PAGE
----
Many points in Joffe’s book gave me pause. Sergeant Card of the security police, a man of encyclopedic memory, was a devastating and superior witness for the prosecution. This was the same Donald Card who, many years later, befriended Donald Woods and tipped him off about many of the security police machinations against him and Steve Biko. (Card was a professional policeman who became sickened by the behaviour of his colleagues as they began operating death squads and doing whatever else they felt like.) Worse still so far as the defence was concerned was Bruno Mtolo, the only unforced witness: cool, smooth and absolutely deadly as he betrayed all his old MK comrades. The funny thing is, I can remember Ronnie Kasrils, the MK leader in Durban, telling me with pride how he’d recruited this new activist, Mtolo. I steered clear of him, which turned out to be lucky. I also hadn’t known until now that Ahmed Kathrada went under the alias Pedro. In Durban we occasionally heard of a Pedro, an important man in the movement, apparently, but we didn’t know who he was. When my great friend Barry Higgs was detained, the police wanted to know about Pedro and what his second name was. Barry suggested ‘Gonzales’ but spoiled it by laughing. So they tortured him. (He died in his forties, in exile in Devon.) When his main tormentor committed suicide, Barry would say only that he wasn’t surprised that a man who did the things he did couldn’t live with it for long.
Joffe has left his book as it was in 1965, though an ANC exile in East Germany, Edelgard Nkobi-Goldberg, later added a postscript telling us what happened to the dramatis personae. The defence called many people to plead in mitigation but almost all of them found better things to do. Only Alan Paton, who disagreed fundamentally with the use of violence, testified for the accused, brushing aside Yutar’s hysterical attempts to ‘unmask’ him (this despite the fact that it was virtually unheard of for a prosecutor to attack a witness in mitigation). Joffe says that Paton ‘was one of a breed that was in danger of becoming extinct in South Africa: the liberal of principle and courage, who is not afraid to raise his voice against the stream.’ In today’s South Africa ‘liberalism’ is a dirty word, reviled by government propagandists as being synonymous with racism, and those few liberals who dare to speak out are accused of ‘abusing press freedom’. Paton himself has been airbrushed out of history.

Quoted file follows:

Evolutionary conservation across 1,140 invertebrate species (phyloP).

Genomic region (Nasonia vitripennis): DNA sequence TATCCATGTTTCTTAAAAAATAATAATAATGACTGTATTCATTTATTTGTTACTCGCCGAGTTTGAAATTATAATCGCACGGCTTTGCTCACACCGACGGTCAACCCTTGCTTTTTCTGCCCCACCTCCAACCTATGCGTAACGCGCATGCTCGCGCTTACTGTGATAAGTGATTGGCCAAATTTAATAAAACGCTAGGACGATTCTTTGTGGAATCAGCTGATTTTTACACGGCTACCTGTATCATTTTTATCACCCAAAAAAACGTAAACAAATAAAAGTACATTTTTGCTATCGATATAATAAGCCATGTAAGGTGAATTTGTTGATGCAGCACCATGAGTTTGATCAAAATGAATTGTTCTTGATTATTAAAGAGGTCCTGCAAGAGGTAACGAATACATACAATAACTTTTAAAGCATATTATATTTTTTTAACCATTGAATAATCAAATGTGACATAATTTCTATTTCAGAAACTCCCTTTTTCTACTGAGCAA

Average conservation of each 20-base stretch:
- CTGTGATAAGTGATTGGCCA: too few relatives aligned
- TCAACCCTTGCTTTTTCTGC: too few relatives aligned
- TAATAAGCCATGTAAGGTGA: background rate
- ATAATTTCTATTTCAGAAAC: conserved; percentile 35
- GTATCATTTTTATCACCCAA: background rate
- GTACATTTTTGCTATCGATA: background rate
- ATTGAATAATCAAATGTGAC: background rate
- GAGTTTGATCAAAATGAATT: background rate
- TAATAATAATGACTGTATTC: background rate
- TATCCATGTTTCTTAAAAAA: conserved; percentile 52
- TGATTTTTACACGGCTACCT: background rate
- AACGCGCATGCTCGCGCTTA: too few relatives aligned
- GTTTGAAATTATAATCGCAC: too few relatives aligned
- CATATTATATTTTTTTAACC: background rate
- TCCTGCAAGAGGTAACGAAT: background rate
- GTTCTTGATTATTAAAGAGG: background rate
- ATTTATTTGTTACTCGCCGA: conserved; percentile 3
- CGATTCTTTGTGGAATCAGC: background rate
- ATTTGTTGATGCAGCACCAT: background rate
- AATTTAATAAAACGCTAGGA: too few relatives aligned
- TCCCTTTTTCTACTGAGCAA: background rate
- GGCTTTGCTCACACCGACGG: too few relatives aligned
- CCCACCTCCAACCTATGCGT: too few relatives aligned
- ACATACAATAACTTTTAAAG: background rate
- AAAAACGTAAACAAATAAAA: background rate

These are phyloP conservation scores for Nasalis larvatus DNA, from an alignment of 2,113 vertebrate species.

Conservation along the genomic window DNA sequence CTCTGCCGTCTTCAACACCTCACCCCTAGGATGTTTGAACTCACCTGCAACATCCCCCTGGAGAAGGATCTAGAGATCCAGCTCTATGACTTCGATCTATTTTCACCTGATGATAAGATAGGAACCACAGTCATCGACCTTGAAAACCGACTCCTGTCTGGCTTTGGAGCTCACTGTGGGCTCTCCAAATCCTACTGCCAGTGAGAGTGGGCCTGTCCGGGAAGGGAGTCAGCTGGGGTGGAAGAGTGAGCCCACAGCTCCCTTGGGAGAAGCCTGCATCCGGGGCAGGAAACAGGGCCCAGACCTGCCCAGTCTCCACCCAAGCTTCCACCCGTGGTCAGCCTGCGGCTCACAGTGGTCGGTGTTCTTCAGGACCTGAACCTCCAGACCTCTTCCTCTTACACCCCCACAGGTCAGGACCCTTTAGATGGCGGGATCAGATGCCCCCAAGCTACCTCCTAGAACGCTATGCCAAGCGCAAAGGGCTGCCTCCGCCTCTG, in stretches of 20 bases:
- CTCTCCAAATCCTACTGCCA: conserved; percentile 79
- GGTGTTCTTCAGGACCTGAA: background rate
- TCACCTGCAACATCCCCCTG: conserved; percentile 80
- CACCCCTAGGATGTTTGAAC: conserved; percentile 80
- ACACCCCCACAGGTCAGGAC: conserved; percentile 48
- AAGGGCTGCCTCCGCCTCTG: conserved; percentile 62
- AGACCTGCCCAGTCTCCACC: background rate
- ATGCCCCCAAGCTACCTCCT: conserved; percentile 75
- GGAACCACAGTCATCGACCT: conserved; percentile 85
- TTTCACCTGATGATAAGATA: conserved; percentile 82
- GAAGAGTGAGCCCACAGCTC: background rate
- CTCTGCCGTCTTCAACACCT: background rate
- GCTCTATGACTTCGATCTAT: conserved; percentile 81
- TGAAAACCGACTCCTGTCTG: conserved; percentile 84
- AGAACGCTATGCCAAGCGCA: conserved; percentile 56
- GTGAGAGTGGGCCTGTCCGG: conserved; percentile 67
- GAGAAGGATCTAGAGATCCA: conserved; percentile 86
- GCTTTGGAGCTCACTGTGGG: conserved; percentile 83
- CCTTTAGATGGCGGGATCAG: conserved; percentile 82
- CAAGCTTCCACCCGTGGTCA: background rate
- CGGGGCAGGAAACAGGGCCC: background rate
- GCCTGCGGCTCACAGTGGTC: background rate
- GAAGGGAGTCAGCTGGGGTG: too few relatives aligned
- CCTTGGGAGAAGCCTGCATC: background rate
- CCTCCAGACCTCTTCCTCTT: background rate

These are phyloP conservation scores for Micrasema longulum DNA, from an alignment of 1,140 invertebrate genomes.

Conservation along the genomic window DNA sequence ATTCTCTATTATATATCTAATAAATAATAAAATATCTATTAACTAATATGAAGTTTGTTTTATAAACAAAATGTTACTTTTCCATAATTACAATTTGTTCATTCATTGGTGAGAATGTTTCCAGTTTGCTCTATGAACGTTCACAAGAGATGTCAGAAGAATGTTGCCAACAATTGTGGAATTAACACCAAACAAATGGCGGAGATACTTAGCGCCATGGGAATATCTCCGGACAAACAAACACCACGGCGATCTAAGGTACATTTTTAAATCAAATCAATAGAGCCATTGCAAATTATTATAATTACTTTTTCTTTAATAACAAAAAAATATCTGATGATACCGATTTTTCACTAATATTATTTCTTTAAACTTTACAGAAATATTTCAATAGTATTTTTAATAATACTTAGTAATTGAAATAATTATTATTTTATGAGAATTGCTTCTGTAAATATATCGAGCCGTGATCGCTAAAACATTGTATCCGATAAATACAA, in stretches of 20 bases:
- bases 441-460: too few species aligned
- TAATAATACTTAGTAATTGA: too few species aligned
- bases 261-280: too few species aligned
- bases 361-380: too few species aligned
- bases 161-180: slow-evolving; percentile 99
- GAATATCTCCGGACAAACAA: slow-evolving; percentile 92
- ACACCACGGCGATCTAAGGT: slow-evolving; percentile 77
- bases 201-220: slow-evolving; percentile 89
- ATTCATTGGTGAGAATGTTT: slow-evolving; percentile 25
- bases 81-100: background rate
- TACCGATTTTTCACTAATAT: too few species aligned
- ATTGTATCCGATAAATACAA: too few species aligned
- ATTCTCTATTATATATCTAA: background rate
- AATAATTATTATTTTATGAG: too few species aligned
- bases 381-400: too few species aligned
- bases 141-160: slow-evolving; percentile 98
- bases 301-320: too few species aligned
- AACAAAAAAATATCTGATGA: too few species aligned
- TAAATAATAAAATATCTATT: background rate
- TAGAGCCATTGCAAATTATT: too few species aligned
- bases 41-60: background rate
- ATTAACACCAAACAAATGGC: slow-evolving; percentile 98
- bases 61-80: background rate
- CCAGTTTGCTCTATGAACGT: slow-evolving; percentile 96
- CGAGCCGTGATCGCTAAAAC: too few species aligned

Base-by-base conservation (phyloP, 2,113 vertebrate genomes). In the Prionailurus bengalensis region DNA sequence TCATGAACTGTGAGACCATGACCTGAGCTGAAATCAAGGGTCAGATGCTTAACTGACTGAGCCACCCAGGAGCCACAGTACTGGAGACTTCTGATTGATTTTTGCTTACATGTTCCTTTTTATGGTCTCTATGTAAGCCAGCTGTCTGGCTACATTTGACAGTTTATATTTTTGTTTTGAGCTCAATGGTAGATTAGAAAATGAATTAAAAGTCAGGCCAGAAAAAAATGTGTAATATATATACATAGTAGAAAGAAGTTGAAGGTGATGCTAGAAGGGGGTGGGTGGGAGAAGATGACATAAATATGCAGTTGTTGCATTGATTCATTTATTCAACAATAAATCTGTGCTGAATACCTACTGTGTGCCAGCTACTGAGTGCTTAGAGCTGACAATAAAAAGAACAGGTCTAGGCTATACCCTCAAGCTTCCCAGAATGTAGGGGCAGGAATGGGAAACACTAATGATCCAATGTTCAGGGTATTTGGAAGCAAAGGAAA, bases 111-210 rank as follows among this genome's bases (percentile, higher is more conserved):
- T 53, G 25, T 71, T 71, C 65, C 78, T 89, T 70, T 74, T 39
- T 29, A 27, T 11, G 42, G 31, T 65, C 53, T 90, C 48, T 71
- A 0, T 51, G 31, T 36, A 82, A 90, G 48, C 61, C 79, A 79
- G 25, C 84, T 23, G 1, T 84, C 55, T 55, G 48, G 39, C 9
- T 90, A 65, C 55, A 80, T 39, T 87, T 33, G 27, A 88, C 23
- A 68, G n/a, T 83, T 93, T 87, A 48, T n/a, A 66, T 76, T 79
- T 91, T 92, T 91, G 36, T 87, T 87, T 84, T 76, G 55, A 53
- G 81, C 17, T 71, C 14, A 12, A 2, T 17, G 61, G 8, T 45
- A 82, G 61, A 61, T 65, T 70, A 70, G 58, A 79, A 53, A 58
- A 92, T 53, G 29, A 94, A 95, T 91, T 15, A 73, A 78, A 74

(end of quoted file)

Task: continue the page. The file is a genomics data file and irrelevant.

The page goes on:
It is sad to read of Mandela defending democracy against white fears of racial domination:
This fear cannot be allowed to stand in the way of the only solution which will guarantee racial harmony and freedom for all. It is not true that the enfranchisement of all will result in racial domination. Political division, based on colour, is entirely artificial and, when it disappears, so will the domination of one colour group by another. The ANC has spent half a century fighting against racialism. When it triumphs it will not change that policy.
Or of Sisulu telling De Wet that ‘the mere fact that the Africans are in the majority would not mean black domination’:
DE WET: No, but black control! Won’t it mean black control?
SISULU: Only in the sense that the majority of rulers will be black.
DE WET: That necessarily involves control, not so?